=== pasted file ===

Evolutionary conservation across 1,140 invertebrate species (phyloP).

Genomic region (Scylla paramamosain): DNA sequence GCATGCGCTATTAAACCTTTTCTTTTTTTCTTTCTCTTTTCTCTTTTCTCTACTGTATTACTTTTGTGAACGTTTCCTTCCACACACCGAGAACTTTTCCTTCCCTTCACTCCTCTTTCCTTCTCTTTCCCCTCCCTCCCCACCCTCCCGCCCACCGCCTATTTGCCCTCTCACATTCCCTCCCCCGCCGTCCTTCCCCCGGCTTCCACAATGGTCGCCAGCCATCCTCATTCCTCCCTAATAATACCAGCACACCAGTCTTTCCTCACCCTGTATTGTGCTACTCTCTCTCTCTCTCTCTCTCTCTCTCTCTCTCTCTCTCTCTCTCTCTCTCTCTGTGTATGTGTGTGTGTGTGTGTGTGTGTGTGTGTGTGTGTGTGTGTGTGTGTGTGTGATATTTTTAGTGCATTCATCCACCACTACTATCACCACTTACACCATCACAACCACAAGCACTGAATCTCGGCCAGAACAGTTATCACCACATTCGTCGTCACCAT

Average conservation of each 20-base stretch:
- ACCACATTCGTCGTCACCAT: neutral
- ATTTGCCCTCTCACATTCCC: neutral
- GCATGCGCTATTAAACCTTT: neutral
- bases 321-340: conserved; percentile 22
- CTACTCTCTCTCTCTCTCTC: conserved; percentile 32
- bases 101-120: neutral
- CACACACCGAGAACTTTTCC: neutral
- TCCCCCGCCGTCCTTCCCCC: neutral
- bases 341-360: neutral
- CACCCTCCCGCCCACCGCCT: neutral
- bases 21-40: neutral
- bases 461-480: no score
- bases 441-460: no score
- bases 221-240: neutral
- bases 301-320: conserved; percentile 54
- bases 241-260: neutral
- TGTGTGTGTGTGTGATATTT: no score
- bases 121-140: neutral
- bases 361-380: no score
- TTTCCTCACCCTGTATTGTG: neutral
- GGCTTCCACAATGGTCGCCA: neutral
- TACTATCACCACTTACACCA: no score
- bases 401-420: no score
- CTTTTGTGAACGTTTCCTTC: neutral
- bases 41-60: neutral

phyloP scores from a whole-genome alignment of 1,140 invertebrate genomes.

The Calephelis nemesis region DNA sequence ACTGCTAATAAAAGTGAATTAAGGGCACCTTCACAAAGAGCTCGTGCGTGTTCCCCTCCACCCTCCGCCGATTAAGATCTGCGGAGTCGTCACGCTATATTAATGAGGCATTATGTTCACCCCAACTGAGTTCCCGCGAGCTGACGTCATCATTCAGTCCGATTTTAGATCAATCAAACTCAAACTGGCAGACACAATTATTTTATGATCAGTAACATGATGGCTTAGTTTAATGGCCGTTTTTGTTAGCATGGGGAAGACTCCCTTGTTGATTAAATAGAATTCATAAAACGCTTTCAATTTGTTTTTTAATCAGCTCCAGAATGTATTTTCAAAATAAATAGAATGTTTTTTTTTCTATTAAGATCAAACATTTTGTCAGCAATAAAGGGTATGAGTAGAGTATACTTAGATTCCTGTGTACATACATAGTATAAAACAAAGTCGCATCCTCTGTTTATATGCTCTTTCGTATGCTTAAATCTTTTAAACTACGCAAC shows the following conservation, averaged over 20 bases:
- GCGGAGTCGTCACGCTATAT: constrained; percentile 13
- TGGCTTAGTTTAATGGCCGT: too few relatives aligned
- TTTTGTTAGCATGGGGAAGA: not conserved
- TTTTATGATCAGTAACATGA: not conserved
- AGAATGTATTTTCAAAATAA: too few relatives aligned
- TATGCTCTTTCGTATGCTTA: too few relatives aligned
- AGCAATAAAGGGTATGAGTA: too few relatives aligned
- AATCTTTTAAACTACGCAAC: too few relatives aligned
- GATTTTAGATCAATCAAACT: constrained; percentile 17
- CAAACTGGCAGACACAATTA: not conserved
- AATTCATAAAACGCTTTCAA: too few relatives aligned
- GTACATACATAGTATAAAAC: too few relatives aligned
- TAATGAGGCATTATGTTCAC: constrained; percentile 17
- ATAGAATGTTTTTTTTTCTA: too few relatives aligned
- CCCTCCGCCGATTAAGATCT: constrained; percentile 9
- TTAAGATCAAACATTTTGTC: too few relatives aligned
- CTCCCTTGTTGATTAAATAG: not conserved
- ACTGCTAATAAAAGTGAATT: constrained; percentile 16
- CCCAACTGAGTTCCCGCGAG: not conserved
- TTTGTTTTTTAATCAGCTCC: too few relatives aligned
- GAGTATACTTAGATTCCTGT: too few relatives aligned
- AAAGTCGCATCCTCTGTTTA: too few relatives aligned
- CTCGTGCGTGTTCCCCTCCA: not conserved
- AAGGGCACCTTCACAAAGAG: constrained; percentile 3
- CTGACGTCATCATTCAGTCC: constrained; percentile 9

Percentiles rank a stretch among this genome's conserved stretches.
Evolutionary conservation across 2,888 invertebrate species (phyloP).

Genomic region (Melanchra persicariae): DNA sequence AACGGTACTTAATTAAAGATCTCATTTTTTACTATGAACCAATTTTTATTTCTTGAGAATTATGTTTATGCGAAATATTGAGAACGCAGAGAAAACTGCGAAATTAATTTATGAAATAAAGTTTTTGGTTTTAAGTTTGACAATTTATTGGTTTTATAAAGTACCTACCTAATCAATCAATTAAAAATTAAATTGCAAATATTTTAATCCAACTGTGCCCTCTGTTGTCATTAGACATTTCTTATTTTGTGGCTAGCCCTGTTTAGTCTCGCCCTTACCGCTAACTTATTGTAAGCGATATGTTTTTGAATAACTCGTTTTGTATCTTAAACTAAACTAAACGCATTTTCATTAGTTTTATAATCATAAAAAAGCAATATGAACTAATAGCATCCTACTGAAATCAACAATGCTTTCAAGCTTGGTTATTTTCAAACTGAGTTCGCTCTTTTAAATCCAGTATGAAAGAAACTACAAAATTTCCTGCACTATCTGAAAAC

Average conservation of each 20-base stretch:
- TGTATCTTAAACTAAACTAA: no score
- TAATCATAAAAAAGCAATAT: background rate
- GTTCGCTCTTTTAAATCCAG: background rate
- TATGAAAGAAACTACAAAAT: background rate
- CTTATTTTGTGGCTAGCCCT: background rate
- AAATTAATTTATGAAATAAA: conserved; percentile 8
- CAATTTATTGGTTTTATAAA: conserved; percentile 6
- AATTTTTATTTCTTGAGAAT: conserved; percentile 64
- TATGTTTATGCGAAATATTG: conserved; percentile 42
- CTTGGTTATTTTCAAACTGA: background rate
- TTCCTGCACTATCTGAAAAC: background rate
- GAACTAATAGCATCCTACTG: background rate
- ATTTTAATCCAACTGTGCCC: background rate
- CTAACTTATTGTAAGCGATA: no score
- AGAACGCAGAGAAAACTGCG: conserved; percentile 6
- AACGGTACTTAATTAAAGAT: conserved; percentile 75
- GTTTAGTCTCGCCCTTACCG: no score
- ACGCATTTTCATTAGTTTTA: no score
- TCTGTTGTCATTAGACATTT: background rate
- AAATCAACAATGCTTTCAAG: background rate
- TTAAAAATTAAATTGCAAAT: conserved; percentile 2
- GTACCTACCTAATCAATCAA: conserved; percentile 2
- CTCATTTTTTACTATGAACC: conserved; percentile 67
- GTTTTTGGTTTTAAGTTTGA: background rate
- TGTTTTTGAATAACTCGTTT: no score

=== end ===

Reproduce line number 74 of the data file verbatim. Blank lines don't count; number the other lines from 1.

- AGAACGCAGAGAAAACTGCG: conserved; percentile 6